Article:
Symphytum officinale (Boraginaceae)
Comfrey, Common Comfrey Leaf, Knitbone, Boneset, Consolida, Consormol, Consound, Blackwort, Bruisewort, Gum Plant, Healing Herb, Knitback, Salsify, Slippery Root, Wallwort, Yalluc (Saxon), Ass Ear, Nipbone
German = Reinweld, French = Grande consoude, Italian = Consolide maggiore
Description: Comfrey Leaf is an erect perennial growing in most damp areas of the United Kingdom, Europe, western Asia and the U.S.A. It is a vigorous plant with broadly lanceolate leaves up to 30cm long, which taper into a point. The Comfrey leaf arise as a rosette from the ground, have a rough texture, and are covered with short stiff hairs. The rosette supports a tall, erect flowering stem up to 1.5m tall, covered with sessile opposite leaves and bearing forked stalks which support one-sided racemes of pedicillate bell-shaped mauve or white flowers which curve downwards. The fruits are four greyish-brown nutlets. The rhizome is quite short and thick with black, finger-thick branched roots. The flowering period is from May to July. Russian comfrey (S. peregrinum), widely grown for its horticultural benefits, can also be used medicinally.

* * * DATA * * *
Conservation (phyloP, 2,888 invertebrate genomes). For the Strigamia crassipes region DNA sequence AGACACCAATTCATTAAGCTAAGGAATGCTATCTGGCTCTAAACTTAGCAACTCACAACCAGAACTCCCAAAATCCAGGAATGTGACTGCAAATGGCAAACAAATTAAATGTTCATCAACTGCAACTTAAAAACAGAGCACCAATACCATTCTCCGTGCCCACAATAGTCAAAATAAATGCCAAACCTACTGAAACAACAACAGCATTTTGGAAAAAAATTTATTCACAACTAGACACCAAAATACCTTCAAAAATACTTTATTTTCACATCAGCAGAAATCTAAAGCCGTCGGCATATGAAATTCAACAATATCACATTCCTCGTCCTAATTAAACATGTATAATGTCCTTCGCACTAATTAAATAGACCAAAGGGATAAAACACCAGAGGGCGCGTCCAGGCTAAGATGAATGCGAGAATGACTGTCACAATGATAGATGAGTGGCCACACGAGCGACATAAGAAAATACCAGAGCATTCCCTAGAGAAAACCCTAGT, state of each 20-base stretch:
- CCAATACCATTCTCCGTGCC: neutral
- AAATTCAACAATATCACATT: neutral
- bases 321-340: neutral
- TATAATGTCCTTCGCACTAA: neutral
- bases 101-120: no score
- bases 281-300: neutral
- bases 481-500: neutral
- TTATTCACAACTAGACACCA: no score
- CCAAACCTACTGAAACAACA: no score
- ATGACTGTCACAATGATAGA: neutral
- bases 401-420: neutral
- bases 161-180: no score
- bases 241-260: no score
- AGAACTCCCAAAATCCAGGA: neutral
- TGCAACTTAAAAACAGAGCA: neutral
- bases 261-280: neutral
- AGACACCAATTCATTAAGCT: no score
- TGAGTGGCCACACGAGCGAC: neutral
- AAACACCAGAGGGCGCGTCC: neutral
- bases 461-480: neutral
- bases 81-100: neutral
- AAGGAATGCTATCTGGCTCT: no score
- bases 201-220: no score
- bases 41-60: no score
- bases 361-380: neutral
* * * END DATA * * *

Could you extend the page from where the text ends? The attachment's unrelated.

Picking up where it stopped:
Habitat and Cultivation: The roots should be unearthed in the spring or autumn when the allantoin levels are highest, then washed, chopped and dried at a moderate temperature. The leaves are harvested after flowering in early summer. NB: the young leaves have higher PA levels and should not be harvested.
Parts Used: Leaf, (Root and rhizome)
Related Species: Borago
Contra-indications: Pregnancy & Lactation, Pre-existing Liver Disease
Root for internal use: Internal consumption of the root should be avoided because of the pyrrolizidine alkaloids, which have been linked by some research to liver cancer in rats (on the other hand, there is data to demonstrate that the whole plant actually has a protective effect against liver poisoning, disease and tumours in experimental animals). Hepatic veno-occlusive disease has been related to Symphytum ingestion at high doses over long periods, and the effects of the alkaloids are cumulative.
Cautions: Care should be taken with very deep wounds as the external application of Symphytum can lead to tissue forming over the wound before it has healed deeper down, leading to the possibility of an abscess.